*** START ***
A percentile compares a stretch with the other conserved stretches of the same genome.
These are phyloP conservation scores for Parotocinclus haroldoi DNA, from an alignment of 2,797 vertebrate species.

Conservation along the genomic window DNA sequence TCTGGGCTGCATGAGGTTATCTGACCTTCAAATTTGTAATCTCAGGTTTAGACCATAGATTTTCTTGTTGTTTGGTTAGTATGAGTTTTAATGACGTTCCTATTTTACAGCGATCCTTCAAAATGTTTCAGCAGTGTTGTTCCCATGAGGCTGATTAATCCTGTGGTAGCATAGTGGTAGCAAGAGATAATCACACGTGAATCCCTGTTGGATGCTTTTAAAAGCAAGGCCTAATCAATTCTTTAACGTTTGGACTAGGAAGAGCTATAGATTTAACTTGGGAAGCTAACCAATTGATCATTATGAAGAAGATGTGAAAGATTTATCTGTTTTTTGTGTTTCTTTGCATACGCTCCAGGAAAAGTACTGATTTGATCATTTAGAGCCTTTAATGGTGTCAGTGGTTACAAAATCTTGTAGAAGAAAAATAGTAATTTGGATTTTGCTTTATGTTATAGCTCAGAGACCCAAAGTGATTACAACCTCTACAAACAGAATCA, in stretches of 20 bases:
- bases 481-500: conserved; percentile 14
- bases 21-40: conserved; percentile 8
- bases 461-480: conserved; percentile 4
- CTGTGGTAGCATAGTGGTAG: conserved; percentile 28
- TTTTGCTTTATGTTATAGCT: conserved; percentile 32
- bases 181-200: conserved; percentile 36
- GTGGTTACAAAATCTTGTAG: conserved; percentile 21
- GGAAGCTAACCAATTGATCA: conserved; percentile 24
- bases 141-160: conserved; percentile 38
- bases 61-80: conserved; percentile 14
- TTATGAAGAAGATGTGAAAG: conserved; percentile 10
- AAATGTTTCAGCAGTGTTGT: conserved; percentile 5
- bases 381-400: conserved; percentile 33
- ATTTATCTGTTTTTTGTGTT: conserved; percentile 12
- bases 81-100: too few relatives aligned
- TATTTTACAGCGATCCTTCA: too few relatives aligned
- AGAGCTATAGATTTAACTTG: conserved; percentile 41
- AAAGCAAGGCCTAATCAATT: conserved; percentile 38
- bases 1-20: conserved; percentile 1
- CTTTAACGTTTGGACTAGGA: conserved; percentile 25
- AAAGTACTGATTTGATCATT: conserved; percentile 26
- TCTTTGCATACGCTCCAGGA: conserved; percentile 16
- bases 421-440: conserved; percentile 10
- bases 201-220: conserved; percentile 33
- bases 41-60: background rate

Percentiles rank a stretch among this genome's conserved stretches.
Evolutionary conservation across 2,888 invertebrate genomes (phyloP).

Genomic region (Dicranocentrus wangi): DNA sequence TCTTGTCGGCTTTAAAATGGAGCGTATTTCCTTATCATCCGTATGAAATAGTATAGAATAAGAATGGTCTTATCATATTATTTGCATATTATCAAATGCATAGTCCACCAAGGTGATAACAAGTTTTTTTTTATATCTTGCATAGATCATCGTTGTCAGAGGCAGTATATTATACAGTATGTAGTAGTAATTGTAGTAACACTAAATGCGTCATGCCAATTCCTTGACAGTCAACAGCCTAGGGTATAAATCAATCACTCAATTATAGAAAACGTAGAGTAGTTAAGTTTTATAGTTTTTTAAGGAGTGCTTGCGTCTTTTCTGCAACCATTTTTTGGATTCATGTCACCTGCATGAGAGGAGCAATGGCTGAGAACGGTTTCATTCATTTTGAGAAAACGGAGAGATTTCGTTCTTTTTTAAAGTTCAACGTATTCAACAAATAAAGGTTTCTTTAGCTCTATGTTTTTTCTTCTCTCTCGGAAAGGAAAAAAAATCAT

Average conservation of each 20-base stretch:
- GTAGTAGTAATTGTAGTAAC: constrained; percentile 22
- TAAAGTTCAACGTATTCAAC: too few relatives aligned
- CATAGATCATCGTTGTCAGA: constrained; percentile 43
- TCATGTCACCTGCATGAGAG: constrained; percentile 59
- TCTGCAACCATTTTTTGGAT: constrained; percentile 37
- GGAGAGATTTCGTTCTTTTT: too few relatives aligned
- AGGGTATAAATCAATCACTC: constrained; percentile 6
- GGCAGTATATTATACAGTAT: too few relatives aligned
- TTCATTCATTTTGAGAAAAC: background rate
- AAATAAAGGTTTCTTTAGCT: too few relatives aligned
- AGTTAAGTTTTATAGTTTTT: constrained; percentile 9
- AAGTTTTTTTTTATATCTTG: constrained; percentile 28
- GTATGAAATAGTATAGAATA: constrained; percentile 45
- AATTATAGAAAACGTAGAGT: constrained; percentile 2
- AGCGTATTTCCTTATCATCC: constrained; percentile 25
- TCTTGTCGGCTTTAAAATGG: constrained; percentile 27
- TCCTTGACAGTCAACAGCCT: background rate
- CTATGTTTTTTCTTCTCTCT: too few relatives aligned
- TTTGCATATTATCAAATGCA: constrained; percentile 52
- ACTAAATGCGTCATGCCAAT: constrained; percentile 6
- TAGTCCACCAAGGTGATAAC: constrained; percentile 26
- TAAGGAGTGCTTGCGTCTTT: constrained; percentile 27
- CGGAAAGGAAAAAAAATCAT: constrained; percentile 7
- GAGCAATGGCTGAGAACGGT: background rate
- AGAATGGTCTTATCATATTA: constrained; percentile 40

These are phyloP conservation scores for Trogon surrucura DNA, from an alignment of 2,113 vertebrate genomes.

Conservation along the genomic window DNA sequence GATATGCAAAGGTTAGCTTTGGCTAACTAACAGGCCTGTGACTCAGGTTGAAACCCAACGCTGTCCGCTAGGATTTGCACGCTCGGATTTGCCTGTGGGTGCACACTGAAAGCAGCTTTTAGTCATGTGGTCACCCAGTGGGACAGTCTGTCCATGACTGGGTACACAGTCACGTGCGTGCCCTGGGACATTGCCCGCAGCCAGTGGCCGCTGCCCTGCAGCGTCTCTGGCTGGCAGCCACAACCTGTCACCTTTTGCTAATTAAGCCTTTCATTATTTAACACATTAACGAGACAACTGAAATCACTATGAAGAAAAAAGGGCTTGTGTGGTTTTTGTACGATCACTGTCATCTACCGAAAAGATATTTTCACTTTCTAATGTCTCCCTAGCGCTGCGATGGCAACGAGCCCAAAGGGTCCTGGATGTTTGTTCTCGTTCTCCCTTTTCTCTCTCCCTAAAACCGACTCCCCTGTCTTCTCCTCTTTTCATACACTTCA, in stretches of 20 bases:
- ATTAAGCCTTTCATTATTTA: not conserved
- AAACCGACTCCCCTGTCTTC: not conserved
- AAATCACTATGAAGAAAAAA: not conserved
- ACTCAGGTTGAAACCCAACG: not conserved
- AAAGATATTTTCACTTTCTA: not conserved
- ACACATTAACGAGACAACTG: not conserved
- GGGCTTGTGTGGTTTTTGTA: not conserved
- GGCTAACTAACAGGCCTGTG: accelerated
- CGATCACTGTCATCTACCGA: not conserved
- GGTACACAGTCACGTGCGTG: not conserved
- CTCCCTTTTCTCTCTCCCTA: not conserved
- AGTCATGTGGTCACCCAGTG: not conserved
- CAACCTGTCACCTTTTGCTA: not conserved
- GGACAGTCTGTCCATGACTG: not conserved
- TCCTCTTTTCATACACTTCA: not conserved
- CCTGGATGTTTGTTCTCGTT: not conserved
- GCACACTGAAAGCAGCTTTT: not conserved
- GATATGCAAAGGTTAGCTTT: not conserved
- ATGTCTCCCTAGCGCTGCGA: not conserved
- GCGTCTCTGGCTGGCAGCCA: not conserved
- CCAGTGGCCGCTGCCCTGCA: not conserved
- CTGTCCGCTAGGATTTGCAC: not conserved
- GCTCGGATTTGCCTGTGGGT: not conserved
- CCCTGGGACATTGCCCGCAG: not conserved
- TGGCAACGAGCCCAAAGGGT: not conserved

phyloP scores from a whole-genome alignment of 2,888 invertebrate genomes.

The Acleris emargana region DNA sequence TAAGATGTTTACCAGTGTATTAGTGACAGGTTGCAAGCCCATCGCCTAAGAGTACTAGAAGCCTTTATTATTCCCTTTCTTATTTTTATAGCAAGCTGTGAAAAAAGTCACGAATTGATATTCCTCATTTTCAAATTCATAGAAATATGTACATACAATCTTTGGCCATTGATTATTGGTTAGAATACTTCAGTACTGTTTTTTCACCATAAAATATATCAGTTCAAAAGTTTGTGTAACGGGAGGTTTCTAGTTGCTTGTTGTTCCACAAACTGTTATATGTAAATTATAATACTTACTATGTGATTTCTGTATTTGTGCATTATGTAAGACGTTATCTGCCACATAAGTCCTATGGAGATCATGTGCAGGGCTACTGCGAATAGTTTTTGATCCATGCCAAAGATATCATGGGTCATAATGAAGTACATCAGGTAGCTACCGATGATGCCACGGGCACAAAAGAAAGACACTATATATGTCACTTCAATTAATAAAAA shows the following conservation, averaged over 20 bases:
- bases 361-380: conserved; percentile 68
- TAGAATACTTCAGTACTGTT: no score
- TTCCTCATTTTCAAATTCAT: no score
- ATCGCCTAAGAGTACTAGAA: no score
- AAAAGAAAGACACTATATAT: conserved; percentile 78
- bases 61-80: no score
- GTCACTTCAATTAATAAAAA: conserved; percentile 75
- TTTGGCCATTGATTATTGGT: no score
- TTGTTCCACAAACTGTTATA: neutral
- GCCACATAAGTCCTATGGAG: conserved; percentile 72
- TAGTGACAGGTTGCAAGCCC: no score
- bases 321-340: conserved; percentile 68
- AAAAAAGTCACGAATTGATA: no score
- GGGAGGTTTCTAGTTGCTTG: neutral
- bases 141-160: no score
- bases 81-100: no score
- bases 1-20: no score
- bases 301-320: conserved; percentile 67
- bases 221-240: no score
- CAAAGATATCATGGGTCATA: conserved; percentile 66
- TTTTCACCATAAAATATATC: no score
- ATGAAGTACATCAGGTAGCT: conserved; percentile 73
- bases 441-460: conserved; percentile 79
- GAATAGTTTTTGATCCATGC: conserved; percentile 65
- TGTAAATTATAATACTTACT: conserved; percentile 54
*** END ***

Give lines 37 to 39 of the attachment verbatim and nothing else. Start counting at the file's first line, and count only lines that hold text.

- TCTGCAACCATTTTTTGGAT: constrained; percentile 37
- GGAGAGATTTCGTTCTTTTT: too few relatives aligned
- AGGGTATAAATCAATCACTC: constrained; percentile 6